Pain intensity has been reported to fluctuate during the day in some experimental and clinical conditions, but the mechanisms underlying these fluctuations are unknown. We show that pain sensitivity is rhythmic over the 24-hours and strongly controlled by the endogenous circadian timing system. Findings highlight the need to consider the time of day in pain assessment.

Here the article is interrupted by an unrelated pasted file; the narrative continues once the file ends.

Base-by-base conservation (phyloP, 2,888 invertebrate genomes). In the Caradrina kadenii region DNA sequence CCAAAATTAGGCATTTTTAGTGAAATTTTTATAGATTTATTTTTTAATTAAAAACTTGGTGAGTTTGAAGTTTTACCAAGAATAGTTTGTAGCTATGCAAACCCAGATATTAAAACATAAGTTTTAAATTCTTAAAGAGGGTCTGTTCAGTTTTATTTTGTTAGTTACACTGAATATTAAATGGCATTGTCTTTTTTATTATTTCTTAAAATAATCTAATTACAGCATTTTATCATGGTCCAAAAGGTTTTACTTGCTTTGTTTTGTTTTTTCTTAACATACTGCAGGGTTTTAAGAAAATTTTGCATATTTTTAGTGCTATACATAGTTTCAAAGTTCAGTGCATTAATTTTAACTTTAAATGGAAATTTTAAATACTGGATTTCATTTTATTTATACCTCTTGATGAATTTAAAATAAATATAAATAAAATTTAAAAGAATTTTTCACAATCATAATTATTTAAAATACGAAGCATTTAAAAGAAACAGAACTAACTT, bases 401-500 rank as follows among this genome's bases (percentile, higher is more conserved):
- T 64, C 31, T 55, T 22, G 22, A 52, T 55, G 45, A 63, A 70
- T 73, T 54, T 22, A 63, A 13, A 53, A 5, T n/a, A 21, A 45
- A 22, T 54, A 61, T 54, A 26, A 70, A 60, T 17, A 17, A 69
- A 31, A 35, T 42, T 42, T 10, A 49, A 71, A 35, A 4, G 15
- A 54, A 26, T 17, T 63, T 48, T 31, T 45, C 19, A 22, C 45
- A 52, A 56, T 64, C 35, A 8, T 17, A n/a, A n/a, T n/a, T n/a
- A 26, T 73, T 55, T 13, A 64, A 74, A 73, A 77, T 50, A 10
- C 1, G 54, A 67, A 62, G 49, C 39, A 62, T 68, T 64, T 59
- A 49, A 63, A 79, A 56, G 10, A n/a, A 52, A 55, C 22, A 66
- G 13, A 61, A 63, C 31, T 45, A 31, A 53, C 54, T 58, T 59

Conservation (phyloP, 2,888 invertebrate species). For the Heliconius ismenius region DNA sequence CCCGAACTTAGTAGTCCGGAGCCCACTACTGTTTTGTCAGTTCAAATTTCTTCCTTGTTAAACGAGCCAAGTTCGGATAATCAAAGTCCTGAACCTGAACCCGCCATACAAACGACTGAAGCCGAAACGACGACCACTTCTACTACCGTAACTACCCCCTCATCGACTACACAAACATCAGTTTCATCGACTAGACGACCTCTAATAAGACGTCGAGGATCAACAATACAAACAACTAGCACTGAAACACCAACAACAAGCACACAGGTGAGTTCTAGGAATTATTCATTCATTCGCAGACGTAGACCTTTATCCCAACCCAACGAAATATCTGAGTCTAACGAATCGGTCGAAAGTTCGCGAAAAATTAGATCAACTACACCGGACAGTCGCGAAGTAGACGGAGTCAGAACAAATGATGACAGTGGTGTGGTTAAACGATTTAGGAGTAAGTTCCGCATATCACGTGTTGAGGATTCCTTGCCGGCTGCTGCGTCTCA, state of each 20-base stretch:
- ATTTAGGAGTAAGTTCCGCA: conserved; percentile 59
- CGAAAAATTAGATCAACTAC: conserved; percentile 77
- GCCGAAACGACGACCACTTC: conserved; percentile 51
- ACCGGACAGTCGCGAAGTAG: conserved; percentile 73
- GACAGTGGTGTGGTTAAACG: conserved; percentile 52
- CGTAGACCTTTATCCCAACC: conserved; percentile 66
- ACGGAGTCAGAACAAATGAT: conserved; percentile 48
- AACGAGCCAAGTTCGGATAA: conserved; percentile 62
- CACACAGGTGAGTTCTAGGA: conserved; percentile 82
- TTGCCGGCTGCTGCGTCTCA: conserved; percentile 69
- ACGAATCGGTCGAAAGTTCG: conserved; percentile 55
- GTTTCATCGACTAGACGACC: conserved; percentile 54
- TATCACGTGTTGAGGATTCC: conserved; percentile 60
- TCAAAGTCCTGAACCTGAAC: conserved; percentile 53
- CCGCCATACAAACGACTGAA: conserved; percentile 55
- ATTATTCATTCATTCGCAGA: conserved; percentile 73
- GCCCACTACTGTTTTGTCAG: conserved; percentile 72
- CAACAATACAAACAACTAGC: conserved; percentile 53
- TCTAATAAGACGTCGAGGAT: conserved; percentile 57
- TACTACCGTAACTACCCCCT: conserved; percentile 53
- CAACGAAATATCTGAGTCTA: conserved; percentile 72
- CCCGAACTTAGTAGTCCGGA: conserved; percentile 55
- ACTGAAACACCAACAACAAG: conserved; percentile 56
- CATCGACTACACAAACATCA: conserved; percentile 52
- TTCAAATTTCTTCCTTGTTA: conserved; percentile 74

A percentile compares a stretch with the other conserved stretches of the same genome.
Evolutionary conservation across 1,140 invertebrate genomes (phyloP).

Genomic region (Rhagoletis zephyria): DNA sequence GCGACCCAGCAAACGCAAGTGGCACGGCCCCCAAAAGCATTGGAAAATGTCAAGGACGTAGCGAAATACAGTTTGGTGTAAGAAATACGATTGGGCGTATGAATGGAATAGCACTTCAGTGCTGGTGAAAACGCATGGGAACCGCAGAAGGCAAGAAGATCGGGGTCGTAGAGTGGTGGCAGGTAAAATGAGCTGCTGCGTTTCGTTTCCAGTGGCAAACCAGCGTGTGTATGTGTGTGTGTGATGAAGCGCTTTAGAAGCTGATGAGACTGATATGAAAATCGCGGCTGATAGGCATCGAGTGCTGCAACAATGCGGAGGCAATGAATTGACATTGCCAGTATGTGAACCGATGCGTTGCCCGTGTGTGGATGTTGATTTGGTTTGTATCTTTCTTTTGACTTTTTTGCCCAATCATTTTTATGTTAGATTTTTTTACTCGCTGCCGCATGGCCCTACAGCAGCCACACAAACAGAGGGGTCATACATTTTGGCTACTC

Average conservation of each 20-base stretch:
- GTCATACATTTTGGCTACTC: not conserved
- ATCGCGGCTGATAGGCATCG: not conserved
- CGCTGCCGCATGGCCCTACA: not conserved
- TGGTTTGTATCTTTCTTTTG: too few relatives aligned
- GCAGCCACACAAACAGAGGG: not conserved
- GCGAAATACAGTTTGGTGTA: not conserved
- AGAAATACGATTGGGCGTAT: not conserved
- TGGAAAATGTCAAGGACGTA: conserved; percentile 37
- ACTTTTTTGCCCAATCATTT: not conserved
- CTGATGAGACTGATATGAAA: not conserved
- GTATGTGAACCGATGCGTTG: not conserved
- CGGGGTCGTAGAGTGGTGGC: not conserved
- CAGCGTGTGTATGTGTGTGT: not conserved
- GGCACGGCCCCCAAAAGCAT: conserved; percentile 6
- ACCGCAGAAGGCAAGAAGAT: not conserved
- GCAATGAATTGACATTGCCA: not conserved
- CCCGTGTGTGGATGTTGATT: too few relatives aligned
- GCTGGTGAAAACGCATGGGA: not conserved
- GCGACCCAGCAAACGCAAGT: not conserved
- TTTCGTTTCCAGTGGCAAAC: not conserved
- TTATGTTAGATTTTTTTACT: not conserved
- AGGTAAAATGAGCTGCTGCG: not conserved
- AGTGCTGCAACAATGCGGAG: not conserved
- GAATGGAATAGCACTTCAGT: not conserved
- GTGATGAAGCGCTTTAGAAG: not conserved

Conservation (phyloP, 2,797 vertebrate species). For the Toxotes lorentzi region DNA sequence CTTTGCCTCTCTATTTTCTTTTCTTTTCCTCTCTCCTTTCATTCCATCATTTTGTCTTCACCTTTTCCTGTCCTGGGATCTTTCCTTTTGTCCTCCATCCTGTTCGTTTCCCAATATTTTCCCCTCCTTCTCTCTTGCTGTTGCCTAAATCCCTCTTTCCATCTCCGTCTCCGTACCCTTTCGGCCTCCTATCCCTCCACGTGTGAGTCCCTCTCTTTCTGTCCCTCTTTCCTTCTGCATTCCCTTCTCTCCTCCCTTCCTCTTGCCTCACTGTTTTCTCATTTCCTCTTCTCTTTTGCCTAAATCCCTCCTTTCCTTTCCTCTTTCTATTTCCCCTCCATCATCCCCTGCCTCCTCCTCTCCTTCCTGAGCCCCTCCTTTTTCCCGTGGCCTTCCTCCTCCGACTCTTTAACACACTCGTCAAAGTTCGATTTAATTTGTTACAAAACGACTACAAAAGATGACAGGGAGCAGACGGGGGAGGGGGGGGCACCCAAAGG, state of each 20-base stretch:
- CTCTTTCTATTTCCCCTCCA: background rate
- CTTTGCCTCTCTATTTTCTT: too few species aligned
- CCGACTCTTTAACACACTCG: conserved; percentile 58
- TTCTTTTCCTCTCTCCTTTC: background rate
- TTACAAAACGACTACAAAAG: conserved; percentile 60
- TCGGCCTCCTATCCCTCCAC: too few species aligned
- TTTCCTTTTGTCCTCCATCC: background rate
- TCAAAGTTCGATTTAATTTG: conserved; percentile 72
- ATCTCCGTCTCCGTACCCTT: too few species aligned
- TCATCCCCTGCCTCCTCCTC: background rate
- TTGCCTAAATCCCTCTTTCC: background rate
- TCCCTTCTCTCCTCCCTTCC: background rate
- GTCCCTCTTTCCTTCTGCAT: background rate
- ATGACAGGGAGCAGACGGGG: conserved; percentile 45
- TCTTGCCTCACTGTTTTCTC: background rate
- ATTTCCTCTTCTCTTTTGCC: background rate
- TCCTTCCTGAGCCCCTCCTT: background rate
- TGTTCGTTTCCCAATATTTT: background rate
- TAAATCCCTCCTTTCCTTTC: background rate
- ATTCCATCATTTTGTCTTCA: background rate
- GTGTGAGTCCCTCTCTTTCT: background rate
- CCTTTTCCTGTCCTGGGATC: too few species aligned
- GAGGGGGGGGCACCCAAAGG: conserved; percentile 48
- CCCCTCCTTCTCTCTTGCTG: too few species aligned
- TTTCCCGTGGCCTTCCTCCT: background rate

Pain intensity has been reported to fluctuate during the day in some experimental and clinical conditions, but the mechanisms underlying these fluctuations are unknown. Although the circadian timing system is known to regulate a wide range of physiological functions, its implication in pain regulation is unknown. We show here, using highly controlled laboratory constant routine conditions, that pain sensitivity is rhythmic over the 24-hours and strongly controlled by the endogenous circadian timing system. We find that pain sensitivity follows a sinusoidal circadian rhythmicity, with a maximum in the middle of the night and a minimum in the afternoon. We also find a weak homeostatic control of pain sensitivity, with a linear increase over the 34 hours of prolonged wakefulness, which parallels that of sleep pressure. Using mathematical modelling, we describe that the circadian system accounts for 80% of the full magnitude of pain sensitivity over the 24 hours, and that sleep-related processes account for only 20%. This result reveals that nocturnal analgesia is predominantly induced by the circadian system and has been wrongly attributed only to sleep. Our findings highlight the need to consider the time of day in pain assessment, and suggest that personalized circadian medicine may be a promising approach to pain management. Significance statementWe discovered that sensitivity to pain is rhythmic in healthy humans, that sensitivity is maximal at night and minimal in the afternoon. Contrarily to the current thinking that sleep is the best painkiller, we find that the 24-h rhythmicity of sensitivity to pain is mainly controlled by a biological circadian clock in our body, and very little by our sleep. Our article reveals the neurobiological mechanisms involved in driving the rhythmicity of pain perception in humans, with the main time-piece located in the brain (the suprachiasmatic nuclei in the hypothalamus). Our findings challenge the current vision of pain physiology, and reveal the need to consider time-of-day and internal biological time for pain evaluation and pain management.